Spectral Arrows is an ongoing series of long-duration performances for guitar and mass amplification. In Spectral Arrows, Fusinato arrives at the venue when it opens for business, sets up his equipment facing a wall and proceeds to play for the whole day until the end of business hours. Fusinato presents himself here in the guise of a worker, clocking on and unceremoniously clocking off at the end of his working day, refusing to allow the behind-the-scenes mystery of rehearsals and preparations to lend an aura to the performance, and affirming the deskilled ethos of his work. For the audience, the length of the performance frustrates the expectation of a manageable form, forcing all but the hardiest to content themselves with only a fragment of the whole. Even for those who stick it out, the extended duration, like in the late works of Morton Feldman, destroys the listener’s ability to retain and assess the structure of the performance. Breaking with both the traditional form of the musical performance and, through Fusinato’s resolutely anti-social position facing way from the audience, the standard affective relationship between audience and performer, the sound of Spectral Arrows becomes a monumental aural sculpture, filling the gallery, not with steel or concrete, but with vibrations traveling through air.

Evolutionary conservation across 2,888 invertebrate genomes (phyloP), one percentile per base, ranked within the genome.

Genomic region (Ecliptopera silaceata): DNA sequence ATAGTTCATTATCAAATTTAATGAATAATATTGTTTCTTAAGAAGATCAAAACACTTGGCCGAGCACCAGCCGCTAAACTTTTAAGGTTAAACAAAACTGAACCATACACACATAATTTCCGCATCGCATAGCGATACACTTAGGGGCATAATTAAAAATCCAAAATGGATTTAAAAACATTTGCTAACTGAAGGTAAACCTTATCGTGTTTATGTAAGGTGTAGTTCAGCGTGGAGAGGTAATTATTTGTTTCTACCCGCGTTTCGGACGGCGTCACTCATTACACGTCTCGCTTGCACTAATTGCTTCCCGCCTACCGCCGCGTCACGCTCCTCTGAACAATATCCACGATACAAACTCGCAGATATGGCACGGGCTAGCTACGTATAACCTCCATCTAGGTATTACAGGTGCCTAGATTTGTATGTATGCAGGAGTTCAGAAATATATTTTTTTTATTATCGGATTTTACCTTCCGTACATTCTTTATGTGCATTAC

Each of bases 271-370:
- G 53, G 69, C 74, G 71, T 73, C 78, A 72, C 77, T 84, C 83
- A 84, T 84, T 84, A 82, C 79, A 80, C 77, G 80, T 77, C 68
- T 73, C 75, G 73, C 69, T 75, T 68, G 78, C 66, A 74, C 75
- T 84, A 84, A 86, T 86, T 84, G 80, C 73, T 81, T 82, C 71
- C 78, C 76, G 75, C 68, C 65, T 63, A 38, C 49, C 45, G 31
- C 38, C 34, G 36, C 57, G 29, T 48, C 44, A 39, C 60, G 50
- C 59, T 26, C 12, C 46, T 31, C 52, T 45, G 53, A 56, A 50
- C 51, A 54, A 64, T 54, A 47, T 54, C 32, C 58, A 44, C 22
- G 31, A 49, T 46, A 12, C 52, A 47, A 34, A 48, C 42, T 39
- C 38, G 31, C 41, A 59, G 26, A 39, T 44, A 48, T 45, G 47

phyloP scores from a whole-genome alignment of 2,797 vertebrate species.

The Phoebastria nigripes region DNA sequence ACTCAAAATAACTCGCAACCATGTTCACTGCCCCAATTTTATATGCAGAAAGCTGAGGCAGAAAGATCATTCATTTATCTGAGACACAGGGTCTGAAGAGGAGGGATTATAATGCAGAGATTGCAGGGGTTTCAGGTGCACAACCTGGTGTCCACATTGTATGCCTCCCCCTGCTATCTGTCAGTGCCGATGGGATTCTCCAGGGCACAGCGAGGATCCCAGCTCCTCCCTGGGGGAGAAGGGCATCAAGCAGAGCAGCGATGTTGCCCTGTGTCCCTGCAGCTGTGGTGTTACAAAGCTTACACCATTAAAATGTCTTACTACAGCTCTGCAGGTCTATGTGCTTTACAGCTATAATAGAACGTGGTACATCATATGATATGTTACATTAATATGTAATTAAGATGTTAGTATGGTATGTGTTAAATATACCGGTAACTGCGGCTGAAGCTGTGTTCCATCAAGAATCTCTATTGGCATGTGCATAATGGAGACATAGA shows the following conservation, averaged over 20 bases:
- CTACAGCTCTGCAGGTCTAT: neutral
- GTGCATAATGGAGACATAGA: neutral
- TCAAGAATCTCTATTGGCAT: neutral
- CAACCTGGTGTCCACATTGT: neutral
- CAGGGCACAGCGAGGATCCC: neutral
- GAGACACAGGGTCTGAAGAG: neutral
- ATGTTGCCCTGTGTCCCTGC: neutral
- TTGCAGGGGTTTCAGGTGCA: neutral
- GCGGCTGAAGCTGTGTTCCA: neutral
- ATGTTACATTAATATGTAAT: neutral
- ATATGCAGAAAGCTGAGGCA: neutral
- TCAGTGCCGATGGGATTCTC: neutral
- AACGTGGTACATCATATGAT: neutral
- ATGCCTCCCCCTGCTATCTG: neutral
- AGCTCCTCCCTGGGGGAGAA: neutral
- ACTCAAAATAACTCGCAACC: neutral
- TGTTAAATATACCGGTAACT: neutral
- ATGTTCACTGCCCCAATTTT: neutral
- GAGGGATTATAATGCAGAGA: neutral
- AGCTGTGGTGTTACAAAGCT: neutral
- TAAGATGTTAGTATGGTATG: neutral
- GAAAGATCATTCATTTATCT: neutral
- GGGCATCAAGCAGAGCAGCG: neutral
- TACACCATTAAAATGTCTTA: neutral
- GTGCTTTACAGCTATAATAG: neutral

Spectral Arrows: Auckland was recorded at the Auckland Art Gallery Toi O Tāmaki, New Zealand, during Shout Whisper Wail! The 2017 Chartwell Show, curated by Natasha Conland. On the top floor of the three-story museum, Fusinato performed for seven hours, occupying the gallery space with an enormous array of amps in front of his work, The Infinitive #4 (2015). Featuring a series of sequential excerpts from the performance, this recording sees Fusinato using a single-minded focus on the possibilities of distortion and massive volumes. Passages of hands-on guitar mangling and wailing atonality are overtaken by gusts of white noise; sections of buzzing single-note drone build to a keening wall of fluctuating tones reminiscent of the heavy minimalism of Tony Conrad’s Four Violins. Along the way we are also treated to some passages of guitar skronk using Fusinato’s newest weapon of choice, a hollow metal pole with serrations cut into it, run along the guitar’s strings like a sort of anti-slide, choking the strings into a tormented metallic sizzle. Packaged in in one of Fusinato’s signature head-scratcher sleeves, this is another essential sally from one of contemporary guitar music’s fiercest exponents.